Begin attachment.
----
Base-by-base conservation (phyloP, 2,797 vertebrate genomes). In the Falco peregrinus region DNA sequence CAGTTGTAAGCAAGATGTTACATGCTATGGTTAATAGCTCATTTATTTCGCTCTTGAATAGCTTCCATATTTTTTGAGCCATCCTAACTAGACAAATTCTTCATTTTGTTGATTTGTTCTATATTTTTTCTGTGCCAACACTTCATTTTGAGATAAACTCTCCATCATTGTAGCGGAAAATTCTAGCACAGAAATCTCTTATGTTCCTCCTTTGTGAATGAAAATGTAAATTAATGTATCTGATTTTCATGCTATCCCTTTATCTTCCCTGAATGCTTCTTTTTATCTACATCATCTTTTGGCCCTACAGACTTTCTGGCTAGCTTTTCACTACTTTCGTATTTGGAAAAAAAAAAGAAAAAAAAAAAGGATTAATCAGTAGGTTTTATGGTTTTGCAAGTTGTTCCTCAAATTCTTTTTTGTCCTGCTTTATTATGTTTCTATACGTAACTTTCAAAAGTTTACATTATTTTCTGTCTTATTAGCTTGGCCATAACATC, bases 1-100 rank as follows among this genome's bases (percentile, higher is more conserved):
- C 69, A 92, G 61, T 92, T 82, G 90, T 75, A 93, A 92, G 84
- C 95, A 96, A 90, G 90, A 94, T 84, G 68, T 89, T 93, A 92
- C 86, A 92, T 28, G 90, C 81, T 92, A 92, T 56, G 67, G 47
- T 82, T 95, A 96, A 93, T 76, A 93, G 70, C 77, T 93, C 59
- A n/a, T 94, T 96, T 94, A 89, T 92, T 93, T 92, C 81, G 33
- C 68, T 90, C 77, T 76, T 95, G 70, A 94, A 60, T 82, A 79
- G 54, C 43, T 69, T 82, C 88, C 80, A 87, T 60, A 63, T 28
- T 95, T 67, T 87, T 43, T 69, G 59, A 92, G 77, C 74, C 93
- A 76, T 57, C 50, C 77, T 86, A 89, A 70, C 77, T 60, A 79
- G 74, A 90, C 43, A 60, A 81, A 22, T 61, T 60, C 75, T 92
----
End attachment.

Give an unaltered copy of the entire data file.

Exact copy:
Base-by-base conservation (phyloP, 2,797 vertebrate genomes). In the Falco peregrinus region DNA sequence CAGTTGTAAGCAAGATGTTACATGCTATGGTTAATAGCTCATTTATTTCGCTCTTGAATAGCTTCCATATTTTTTGAGCCATCCTAACTAGACAAATTCTTCATTTTGTTGATTTGTTCTATATTTTTTCTGTGCCAACACTTCATTTTGAGATAAACTCTCCATCATTGTAGCGGAAAATTCTAGCACAGAAATCTCTTATGTTCCTCCTTTGTGAATGAAAATGTAAATTAATGTATCTGATTTTCATGCTATCCCTTTATCTTCCCTGAATGCTTCTTTTTATCTACATCATCTTTTGGCCCTACAGACTTTCTGGCTAGCTTTTCACTACTTTCGTATTTGGAAAAAAAAAAGAAAAAAAAAAAGGATTAATCAGTAGGTTTTATGGTTTTGCAAGTTGTTCCTCAAATTCTTTTTTGTCCTGCTTTATTATGTTTCTATACGTAACTTTCAAAAGTTTACATTATTTTCTGTCTTATTAGCTTGGCCATAACATC, bases 1-100 rank as follows among this genome's bases (percentile, higher is more conserved):
- C 69, A 92, G 61, T 92, T 82, G 90, T 75, A 93, A 92, G 84
- C 95, A 96, A 90, G 90, A 94, T 84, G 68, T 89, T 93, A 92
- C 86, A 92, T 28, G 90, C 81, T 92, A 92, T 56, G 67, G 47
- T 82, T 95, A 96, A 93, T 76, A 93, G 70, C 77, T 93, C 59
- A n/a, T 94, T 96, T 94, A 89, T 92, T 93, T 92, C 81, G 33
- C 68, T 90, C 77, T 76, T 95, G 70, A 94, A 60, T 82, A 79
- G 54, C 43, T 69, T 82, C 88, C 80, A 87, T 60, A 63, T 28
- T 95, T 67, T 87, T 43, T 69, G 59, A 92, G 77, C 74, C 93
- A 76, T 57, C 50, C 77, T 86, A 89, A 70, C 77, T 60, A 79
- G 74, A 90, C 43, A 60, A 81, A 22, T 61, T 60, C 75, T 92